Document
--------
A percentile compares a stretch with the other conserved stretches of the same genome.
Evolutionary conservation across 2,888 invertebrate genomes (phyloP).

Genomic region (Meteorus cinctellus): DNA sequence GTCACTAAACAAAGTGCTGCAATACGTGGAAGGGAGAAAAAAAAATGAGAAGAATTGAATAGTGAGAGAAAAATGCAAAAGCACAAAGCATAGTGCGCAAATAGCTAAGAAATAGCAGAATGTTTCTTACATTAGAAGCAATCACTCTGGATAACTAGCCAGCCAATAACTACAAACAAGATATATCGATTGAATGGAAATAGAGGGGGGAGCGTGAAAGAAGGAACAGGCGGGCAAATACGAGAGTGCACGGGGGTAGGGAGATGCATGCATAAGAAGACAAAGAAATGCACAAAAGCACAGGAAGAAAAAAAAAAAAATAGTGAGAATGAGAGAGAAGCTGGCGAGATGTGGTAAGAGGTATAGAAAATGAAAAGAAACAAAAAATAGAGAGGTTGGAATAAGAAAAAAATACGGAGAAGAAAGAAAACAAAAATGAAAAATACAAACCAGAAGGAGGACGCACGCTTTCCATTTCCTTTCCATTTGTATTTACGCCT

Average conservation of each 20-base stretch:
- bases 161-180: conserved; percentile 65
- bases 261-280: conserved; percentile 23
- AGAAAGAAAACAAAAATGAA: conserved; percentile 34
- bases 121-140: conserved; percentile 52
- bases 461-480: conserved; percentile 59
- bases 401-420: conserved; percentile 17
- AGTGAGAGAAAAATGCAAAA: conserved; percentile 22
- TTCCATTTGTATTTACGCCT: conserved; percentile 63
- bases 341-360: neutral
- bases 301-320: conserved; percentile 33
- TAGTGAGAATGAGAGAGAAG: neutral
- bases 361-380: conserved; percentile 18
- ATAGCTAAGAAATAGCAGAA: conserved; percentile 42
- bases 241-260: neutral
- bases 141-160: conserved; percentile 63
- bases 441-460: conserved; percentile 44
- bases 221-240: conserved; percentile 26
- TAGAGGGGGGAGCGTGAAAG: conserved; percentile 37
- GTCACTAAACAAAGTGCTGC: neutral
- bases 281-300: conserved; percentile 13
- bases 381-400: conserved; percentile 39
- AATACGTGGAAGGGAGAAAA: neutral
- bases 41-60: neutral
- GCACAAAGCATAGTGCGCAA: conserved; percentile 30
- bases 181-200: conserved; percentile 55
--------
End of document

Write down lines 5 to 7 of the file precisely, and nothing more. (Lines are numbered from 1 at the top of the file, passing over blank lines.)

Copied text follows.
- bases 161-180: conserved; percentile 65
- bases 261-280: conserved; percentile 23
- AGAAAGAAAACAAAAATGAA: conserved; percentile 34